While they haven't hosted a wrestling event in around a decade as of writing, I know that when they ever announce a new show, I'll be right there to buy a ticket and finally see a show at the legendary venue.


2) KBS Hall

Kyoto, Japan
Photo Credit: POST Wrestling

A little while ago, I described Sumo Hall as one of the most beautiful places to watching wrestling on the planet. The key phrase in that sentence was "one of the most", because there was one other place I'd put over it. That place would be none other than the KBS Hall in Kyoto, Japan, which finds itself as my number two arena on my bucket list today.

KBS Hall is best well known for being the wrestling venue that has the incredibly beautiful stain-glass window that depicts famous stories from the Old Testament as it's backdrop. Not only does it make the venue one of the most recognizable places to watch wrestling on Earth, but it also adds a lot of character to the action in the ring. You know you're in for something special when you a watch from here.

It doesn't really matter what the card might look like, if I see that Dragongate, Stardom, or All Japan are running a show at KBS Hall, I'll probably check it out if only to experience this one-of-a-kind venue. And I think that's more than enough for me to place it this high on the list.


1) Korakuen Hall

Tokyo, Japan
Photo Credit: POST Wrestling

If I could only go to one arena on this list and miss out on all of the others for the rest of my life, I would still choose Korakuen Hall in a heartbeat. While this place isn't the biggest, the prettiest, or even remotely close to where I live, what makes this venue so special to me is almost impossible to describe. Korakuen Hall is not just the arena at the very top of my wrestling bucket list, it stands as the end goal of a spiritual pilgrimage I hope to take one day.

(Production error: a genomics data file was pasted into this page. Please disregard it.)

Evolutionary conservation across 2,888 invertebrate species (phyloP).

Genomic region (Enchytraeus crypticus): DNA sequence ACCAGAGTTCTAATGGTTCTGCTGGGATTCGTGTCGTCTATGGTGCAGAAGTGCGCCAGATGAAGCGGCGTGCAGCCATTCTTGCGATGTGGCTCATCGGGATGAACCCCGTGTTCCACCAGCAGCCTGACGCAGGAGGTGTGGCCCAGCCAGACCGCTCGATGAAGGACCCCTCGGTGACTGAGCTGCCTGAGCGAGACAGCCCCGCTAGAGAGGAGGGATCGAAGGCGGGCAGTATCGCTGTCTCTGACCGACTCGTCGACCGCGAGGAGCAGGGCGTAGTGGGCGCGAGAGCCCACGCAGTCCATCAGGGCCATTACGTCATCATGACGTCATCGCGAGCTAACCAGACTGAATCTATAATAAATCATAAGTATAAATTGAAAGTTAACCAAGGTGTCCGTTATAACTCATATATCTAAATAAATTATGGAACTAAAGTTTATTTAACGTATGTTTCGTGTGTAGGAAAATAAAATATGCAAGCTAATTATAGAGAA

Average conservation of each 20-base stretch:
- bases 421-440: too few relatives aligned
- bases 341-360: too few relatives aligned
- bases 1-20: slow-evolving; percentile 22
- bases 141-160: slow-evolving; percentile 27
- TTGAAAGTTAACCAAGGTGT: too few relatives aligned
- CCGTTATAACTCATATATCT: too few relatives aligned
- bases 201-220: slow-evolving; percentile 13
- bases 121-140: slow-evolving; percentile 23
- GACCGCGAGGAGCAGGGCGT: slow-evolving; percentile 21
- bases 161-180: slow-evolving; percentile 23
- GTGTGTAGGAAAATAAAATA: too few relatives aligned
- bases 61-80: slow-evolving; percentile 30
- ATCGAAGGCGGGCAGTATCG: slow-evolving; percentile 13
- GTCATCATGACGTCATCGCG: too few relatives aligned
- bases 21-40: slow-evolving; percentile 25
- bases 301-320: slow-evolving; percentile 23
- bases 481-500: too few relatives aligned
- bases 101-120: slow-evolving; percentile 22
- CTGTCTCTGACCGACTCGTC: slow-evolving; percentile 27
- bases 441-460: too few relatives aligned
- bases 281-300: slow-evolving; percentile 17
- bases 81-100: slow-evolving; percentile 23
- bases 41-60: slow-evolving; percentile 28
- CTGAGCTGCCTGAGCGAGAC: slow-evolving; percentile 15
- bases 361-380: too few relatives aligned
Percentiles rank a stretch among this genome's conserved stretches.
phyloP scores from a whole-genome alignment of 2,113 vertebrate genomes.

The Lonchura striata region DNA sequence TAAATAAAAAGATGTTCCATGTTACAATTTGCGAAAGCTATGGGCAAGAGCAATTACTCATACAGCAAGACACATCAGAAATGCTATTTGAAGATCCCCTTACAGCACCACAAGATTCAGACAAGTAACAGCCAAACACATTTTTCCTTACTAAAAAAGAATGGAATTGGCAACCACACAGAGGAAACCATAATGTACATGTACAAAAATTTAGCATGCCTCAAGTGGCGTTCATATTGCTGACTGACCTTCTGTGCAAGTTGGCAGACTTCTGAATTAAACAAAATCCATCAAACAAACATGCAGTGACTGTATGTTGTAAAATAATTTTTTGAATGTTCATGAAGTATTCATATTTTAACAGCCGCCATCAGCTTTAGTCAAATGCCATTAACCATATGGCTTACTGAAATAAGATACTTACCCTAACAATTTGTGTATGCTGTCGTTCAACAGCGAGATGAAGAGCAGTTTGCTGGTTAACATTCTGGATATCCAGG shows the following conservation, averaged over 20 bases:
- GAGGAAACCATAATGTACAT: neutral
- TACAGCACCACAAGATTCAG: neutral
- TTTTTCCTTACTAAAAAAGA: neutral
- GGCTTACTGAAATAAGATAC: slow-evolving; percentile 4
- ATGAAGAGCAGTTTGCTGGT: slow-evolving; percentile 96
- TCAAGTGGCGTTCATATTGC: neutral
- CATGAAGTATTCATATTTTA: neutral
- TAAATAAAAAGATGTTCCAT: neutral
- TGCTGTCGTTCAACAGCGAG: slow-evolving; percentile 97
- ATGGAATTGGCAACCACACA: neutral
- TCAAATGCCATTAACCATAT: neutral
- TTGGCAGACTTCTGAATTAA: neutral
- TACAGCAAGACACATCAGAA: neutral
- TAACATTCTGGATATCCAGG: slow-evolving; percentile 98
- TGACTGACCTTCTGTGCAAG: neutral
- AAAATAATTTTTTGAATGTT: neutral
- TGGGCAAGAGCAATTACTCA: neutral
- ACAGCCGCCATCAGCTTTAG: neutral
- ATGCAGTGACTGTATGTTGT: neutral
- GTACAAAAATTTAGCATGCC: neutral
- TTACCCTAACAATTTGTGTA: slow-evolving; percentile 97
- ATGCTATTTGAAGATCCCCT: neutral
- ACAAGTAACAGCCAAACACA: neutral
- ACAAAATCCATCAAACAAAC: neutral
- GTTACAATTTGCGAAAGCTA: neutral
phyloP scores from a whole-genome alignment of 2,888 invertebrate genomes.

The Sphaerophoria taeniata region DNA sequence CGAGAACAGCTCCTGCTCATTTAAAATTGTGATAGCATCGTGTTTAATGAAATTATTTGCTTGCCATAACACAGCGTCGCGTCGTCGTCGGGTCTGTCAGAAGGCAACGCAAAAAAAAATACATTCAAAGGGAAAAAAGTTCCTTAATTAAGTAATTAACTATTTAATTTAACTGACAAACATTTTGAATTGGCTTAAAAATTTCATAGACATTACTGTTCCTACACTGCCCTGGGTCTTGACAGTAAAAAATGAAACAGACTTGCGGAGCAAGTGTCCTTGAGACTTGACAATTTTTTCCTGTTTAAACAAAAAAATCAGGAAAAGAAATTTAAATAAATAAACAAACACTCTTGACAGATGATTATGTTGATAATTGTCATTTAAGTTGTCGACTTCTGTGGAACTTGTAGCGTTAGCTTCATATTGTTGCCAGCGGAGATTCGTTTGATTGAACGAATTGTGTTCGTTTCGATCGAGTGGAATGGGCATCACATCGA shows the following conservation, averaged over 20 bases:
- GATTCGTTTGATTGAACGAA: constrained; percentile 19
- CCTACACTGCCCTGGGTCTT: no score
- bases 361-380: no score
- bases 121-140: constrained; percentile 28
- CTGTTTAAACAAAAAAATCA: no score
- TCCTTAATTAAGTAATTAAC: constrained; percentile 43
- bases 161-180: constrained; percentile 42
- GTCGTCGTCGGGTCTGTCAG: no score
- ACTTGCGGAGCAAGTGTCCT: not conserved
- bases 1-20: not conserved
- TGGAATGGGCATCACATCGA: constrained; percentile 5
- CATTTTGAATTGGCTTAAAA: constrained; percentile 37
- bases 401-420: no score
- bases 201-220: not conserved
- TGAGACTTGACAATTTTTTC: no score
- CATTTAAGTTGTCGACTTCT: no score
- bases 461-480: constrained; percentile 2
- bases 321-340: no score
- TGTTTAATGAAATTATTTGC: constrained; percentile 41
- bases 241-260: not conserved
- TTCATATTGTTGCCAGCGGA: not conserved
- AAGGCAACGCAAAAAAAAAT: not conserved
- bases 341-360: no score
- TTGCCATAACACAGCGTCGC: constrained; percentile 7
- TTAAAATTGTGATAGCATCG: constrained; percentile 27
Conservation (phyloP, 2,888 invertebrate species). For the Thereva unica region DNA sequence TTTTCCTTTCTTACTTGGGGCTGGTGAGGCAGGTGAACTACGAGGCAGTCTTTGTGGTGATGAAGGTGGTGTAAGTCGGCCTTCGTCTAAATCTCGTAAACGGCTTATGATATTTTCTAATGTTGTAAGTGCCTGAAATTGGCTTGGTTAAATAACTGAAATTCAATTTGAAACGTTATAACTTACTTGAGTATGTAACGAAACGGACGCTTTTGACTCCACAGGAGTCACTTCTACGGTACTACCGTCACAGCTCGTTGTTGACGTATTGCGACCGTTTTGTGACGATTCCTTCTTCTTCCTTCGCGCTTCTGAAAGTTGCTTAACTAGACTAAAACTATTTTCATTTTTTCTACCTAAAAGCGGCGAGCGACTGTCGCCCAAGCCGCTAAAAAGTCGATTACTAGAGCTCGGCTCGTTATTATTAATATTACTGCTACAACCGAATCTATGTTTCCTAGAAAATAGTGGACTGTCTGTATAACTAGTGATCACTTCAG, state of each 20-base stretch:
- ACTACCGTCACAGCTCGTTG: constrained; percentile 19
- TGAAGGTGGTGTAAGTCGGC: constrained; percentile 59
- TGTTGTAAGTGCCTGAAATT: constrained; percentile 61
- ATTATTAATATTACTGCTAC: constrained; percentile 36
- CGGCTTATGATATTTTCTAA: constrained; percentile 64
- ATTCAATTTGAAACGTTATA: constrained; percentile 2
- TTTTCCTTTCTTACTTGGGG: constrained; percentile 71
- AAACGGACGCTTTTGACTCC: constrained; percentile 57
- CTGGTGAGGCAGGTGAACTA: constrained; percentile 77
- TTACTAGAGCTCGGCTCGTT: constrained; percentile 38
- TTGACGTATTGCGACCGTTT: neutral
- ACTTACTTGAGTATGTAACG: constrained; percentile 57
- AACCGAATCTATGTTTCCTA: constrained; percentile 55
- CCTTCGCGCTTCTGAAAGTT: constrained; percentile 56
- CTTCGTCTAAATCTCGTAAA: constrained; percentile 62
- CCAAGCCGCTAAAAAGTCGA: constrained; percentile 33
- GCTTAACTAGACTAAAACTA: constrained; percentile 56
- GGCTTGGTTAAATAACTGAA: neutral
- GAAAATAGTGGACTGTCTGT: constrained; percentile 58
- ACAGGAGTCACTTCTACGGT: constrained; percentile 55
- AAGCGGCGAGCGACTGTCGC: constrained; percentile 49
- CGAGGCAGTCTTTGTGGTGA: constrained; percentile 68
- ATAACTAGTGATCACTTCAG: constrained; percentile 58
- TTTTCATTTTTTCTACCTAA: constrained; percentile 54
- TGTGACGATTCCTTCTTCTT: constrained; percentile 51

I couldn't even begin to guess how many wrestling shows I've watched online that have taken place at Korakuen Hall. In fact, this venue that stands within walking distance from the Tokyo Dome has hosted more wrestling events than any other place on Earth in the modern day. According to, over 5,700 shows have taken place there, the arena with the second most, La Arena Coliseo del Occidente in Guadalajara has hosted just over 3,800. That's a difference of over 1,900!

But more than the sheer number of shows that have happened there, the one thing that makes Korakuen Hall special to me is that whenever I imagine the perfect wrestling show, it ALWAYS takes place here. Everything about this place from the wooden bleachers to the cascading rows of orange seats is imprinted into my brain. I've seen wrestlers dive from the top section where fans hang support banners. I've seen Mayu Iwatani roll down the massive steep staircase. And I've heard fans chant, cheer, and boo some of the greatest to ever wrestle.

When I think of pro wrestling, the beautiful sport that it is, I think of Korakuen Hall. And one day, I will attend a show there, and I will probably shed more than a few tears because this place means so much to me as a fan.


Special thanks to WhoScored, Transfermarkt, Baseball Reference, Baseball Savant, Fangraphs, Cagematch, and 1.02.JP for helping make me a more well-informed fan.